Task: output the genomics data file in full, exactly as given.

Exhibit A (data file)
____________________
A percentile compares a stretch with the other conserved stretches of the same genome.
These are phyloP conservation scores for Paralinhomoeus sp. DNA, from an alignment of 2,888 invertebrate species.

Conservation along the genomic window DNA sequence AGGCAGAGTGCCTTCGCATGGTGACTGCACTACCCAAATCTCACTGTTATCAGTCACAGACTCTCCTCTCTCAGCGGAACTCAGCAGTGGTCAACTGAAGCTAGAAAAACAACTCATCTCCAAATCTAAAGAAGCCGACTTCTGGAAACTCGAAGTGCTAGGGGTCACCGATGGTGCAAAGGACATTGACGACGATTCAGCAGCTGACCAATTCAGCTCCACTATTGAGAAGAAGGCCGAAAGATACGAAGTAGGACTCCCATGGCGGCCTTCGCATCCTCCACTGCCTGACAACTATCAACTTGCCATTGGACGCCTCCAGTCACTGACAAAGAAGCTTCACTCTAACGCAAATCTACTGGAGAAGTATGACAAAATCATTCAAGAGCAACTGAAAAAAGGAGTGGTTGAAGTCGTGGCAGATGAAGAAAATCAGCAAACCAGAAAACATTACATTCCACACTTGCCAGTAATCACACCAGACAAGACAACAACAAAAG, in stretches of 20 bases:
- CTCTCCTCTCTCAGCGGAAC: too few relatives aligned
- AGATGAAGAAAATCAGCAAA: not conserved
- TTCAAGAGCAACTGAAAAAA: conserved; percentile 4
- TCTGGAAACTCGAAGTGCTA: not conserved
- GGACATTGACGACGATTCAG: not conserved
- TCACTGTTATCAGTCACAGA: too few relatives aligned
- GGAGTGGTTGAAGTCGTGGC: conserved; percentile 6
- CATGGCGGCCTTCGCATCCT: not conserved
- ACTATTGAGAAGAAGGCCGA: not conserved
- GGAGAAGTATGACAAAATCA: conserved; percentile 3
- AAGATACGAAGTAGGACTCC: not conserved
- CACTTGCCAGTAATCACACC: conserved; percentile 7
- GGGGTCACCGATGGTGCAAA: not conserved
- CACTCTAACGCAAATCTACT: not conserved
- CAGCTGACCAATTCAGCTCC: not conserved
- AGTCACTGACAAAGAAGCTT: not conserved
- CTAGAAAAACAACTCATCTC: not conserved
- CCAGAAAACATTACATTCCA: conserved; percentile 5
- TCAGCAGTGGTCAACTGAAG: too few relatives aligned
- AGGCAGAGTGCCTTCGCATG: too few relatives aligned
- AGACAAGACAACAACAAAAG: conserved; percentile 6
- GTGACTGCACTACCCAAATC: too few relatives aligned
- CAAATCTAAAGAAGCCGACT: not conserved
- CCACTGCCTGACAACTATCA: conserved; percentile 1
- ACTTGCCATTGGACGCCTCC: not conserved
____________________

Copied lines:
A percentile compares a stretch with the other conserved stretches of the same genome.
These are phyloP conservation scores for Paralinhomoeus sp. DNA, from an alignment of 2,888 invertebrate species.

Conservation along the genomic window DNA sequence AGGCAGAGTGCCTTCGCATGGTGACTGCACTACCCAAATCTCACTGTTATCAGTCACAGACTCTCCTCTCTCAGCGGAACTCAGCAGTGGTCAACTGAAGCTAGAAAAACAACTCATCTCCAAATCTAAAGAAGCCGACTTCTGGAAACTCGAAGTGCTAGGGGTCACCGATGGTGCAAAGGACATTGACGACGATTCAGCAGCTGACCAATTCAGCTCCACTATTGAGAAGAAGGCCGAAAGATACGAAGTAGGACTCCCATGGCGGCCTTCGCATCCTCCACTGCCTGACAACTATCAACTTGCCATTGGACGCCTCCAGTCACTGACAAAGAAGCTTCACTCTAACGCAAATCTACTGGAGAAGTATGACAAAATCATTCAAGAGCAACTGAAAAAAGGAGTGGTTGAAGTCGTGGCAGATGAAGAAAATCAGCAAACCAGAAAACATTACATTCCACACTTGCCAGTAATCACACCAGACAAGACAACAACAAAAG, in stretches of 20 bases:
- CTCTCCTCTCTCAGCGGAAC: too few relatives aligned
- AGATGAAGAAAATCAGCAAA: not conserved
- TTCAAGAGCAACTGAAAAAA: conserved; percentile 4
- TCTGGAAACTCGAAGTGCTA: not conserved
- GGACATTGACGACGATTCAG: not conserved
- TCACTGTTATCAGTCACAGA: too few relatives aligned
- GGAGTGGTTGAAGTCGTGGC: conserved; percentile 6
- CATGGCGGCCTTCGCATCCT: not conserved
- ACTATTGAGAAGAAGGCCGA: not conserved
- GGAGAAGTATGACAAAATCA: conserved; percentile 3
- AAGATACGAAGTAGGACTCC: not conserved
- CACTTGCCAGTAATCACACC: conserved; percentile 7
- GGGGTCACCGATGGTGCAAA: not conserved
- CACTCTAACGCAAATCTACT: not conserved
- CAGCTGACCAATTCAGCTCC: not conserved
- AGTCACTGACAAAGAAGCTT: not conserved
- CTAGAAAAACAACTCATCTC: not conserved
- CCAGAAAACATTACATTCCA: conserved; percentile 5
- TCAGCAGTGGTCAACTGAAG: too few relatives aligned
- AGGCAGAGTGCCTTCGCATG: too few relatives aligned
- AGACAAGACAACAACAAAAG: conserved; percentile 6
- GTGACTGCACTACCCAAATC: too few relatives aligned
- CAAATCTAAAGAAGCCGACT: not conserved
- CCACTGCCTGACAACTATCA: conserved; percentile 1
- ACTTGCCATTGGACGCCTCC: not conserved